Now we know. The Georgia Tech offense isn’t as good, and the defense isn’t any better. And that’s why the Jackets, who suffered their second regular-season loss of 2009 two days after Thanksgiving, have lost twice before October this season.
This isn’t a failure of tactics, be they Paul Johnson’s or Al Groh’s. This has to do with players, and the lack thereof. Even when the defense was hemorrhaging yards last season, there was always the chance Derrick Morgan would make a play. There’s really only one playmaker on this roster now, and he’s the quarterback. And even Joshua Nesbitt needs help.
“We had 81 plays on defense,” said Groh, the new coordinator. “We made three plays of significance — Brad Jefferson’s two sacks and Jerrard Tarrant’s interception.”
North Carolina State came to town and left having hung 45 points and 527 yards on Tech. Whenever the Jackets drew close, the Wolfpack drove the length of the field and rebuilt its lead. There was nothing mysterious about it. N.C. State just had better players, and they made bigger plays.
Groh again: “There’s a lot of one-on-one football when it’s zone blocking.”
Meaning: State’s guys won the one-on-ones. And they didn’t just win them against Groh’s hapless defenders; State overpowered Johnson’s stylized offense, too.
The Jackets mustered only seven first downs and 137 first-half yards, and when you’re an option team, you cannot do as a more conventional team would do — pass your way out of an early funk. For Tech to fall 10 points behind, as happened on four different occasions, is to play the other guy’s game. And Tech isn’t very good if it can’t play its coach’s way.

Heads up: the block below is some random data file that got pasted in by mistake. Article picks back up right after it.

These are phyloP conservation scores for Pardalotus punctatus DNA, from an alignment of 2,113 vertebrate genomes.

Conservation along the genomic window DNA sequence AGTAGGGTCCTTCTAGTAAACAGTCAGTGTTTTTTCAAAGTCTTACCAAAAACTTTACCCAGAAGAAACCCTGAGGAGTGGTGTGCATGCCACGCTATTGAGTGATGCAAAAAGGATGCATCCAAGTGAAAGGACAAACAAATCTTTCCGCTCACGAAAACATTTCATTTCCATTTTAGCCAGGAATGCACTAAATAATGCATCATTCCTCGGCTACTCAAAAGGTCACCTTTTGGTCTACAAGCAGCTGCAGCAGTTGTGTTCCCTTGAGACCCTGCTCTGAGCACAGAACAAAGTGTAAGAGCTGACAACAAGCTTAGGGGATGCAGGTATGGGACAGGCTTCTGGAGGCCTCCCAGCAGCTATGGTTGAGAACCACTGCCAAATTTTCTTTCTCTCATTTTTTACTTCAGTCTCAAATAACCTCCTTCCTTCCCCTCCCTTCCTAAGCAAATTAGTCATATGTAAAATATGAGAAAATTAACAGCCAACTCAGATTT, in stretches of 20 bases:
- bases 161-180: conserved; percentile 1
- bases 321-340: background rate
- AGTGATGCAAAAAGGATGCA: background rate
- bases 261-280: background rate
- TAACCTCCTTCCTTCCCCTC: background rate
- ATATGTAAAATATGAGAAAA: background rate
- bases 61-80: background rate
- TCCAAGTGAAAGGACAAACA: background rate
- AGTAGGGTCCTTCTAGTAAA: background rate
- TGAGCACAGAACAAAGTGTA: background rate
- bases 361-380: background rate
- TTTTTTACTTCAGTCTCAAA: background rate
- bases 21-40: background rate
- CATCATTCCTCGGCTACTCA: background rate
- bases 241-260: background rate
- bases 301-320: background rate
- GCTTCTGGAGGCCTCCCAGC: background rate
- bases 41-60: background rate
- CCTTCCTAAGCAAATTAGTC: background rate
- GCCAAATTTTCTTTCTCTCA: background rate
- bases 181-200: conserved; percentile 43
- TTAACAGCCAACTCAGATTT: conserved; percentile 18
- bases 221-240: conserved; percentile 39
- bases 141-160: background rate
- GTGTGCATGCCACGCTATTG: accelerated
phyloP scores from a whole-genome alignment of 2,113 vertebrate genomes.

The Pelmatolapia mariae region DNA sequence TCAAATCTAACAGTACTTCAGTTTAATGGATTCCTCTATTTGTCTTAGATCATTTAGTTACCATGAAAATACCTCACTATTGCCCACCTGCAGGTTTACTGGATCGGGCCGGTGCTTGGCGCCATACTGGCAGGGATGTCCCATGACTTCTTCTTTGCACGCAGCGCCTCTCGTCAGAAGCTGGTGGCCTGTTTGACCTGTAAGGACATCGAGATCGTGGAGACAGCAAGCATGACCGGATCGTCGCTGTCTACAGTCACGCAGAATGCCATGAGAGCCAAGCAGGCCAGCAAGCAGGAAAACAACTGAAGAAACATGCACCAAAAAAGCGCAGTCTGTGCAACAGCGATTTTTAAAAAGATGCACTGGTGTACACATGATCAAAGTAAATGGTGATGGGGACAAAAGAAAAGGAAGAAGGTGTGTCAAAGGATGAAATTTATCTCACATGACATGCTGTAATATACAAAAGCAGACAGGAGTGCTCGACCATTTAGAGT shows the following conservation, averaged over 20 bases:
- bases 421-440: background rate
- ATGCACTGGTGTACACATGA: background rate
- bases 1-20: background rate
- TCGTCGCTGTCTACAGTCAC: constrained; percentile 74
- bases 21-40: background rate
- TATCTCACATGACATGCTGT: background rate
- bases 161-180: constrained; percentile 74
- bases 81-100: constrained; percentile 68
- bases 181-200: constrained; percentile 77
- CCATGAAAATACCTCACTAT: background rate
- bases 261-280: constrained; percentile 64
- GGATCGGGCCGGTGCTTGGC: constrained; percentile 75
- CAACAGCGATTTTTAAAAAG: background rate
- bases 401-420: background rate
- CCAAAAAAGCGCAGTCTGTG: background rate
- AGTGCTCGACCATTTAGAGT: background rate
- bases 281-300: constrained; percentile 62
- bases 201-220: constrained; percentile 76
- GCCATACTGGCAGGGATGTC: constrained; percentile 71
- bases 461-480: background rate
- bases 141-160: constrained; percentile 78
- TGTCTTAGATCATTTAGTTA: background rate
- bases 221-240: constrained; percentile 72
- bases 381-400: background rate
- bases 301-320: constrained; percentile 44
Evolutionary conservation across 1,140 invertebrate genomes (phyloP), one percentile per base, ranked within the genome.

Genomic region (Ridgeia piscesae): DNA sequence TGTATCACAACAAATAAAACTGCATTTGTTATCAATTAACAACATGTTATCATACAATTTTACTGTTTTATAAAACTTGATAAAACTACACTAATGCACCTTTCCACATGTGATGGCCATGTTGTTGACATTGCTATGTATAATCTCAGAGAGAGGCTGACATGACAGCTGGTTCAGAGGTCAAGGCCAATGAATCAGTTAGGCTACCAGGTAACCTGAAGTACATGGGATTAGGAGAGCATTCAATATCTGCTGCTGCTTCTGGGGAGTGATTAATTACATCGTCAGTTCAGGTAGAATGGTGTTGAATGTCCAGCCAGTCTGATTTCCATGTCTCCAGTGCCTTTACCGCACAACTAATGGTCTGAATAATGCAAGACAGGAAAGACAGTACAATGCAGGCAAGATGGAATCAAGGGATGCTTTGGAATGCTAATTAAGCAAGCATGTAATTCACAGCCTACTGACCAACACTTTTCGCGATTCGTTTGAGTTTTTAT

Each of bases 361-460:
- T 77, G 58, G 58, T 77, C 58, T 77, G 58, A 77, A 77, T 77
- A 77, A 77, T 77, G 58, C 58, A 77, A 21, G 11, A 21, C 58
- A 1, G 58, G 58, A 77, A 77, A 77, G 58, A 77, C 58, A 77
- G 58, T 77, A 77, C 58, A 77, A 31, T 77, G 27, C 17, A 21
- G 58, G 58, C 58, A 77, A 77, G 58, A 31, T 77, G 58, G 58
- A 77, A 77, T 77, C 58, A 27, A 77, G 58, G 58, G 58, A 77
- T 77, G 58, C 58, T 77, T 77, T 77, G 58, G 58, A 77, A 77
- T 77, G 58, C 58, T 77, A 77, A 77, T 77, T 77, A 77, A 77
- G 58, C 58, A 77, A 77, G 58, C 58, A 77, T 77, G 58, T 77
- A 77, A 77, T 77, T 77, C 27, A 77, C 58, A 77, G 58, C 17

“Sometimes you just get beat,” Johnson said, and this was such a day. The pros in charge of State’s defense — coordinator Mike Archer and linebackers coach Jon Tenuta, who once worked for Tech — deployed an NFL-caliber linebacker in Nate Irving, and Irving’s forays into the backfield kept the Jackets in third-and-long all game. For all his daring, Nesbitt isn’t a third-and-long quarterback.
Irving was credited with 16 tackles (4 1/2 for losses) and two sacks. Asked how many times No. 56 slammed into him, Nesbitt said: “I lost count.”
There have been times under Johnson where his offense could override almost any level of defensive largess, but that’s not apt to happen as often this season. Anthony Allen isn’t Jonathan Dwyer. Stephen Hill isn’t Demaryius Thomas. Nesbitt still is Nesbitt, but a quick and strong defense — such as State’s — isn’t about to be undone by one man.
If it sounds weird to be talking about offensive liabilities on a day when the defense was awful … well, Johnson has built his program on the spread option, and it was the mighty ‘O’ that carried Tech to the ACC title a year ago. If these Jackets are to play for another league title, it will say more about the weakness of the league than it does their intrinsic worth. Last year’s Tech would beat this year’s by two touchdowns.
Tech fans already are all over Groh, but the man who worked under the Bills Parcells and Belichick didn’t forget how to draw a 3-4. There’s just no Lawrence Taylor to wreak the off-the-corner havoc that a 3-4 demands. (Jefferson, who had two of Tech’s three sacks, is a middle linebacker.) And there’s nothing Groh or Johnson can do to turn one of these Jackets into a Hall of Famer.
Groh: “There’s no supermarket we can go down to and buy new players. This is our team as constituted.”
Tech will get better as it goes — these are clever coaches — but “better” still could fall short of “good.” In preseason Johnson was asked if this team had as high a ceiling as last season’s. His reponse: “I don’t know why it wouldn’t.”
Surely he knows now. As smart as Johnson is, he can’t outflank and outscore everybody all the time. He needs better players. He had better players last year, but too many of them left. This doesn’t mean Tech still can’t have a decent season. It just means that the ceiling in 2010 is a lot lower.